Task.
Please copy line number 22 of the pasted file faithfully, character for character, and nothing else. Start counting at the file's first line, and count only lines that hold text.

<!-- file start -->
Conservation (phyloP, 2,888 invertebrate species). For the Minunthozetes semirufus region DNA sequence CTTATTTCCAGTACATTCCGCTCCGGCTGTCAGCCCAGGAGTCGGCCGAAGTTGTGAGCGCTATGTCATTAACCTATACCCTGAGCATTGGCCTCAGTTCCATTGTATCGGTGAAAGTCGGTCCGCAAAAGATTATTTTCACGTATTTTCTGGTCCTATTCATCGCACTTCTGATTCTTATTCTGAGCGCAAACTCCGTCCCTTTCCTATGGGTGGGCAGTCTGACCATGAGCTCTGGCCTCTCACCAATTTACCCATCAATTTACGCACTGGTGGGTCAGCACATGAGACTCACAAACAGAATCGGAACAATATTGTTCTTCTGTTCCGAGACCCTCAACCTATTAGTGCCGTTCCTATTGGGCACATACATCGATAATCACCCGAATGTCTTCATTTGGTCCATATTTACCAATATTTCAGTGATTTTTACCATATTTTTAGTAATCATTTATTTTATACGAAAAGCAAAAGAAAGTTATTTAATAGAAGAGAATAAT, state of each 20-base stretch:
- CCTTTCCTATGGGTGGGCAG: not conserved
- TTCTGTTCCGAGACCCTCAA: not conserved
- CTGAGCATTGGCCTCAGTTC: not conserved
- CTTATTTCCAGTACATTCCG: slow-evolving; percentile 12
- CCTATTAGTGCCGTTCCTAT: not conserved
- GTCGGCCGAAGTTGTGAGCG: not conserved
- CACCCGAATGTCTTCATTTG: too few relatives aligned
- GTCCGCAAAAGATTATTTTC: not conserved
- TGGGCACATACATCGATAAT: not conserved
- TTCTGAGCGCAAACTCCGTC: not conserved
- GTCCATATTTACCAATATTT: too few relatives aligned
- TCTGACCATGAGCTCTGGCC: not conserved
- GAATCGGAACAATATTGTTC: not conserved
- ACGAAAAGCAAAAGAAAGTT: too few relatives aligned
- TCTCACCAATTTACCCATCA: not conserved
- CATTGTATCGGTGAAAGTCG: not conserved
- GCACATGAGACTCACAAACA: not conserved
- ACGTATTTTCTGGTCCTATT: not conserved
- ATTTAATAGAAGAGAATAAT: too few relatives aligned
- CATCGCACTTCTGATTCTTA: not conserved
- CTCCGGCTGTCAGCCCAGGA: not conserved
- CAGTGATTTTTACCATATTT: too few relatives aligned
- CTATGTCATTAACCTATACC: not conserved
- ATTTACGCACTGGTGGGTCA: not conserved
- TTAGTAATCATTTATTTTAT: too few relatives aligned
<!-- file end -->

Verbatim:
- CTCCGGCTGTCAGCCCAGGA: not conserved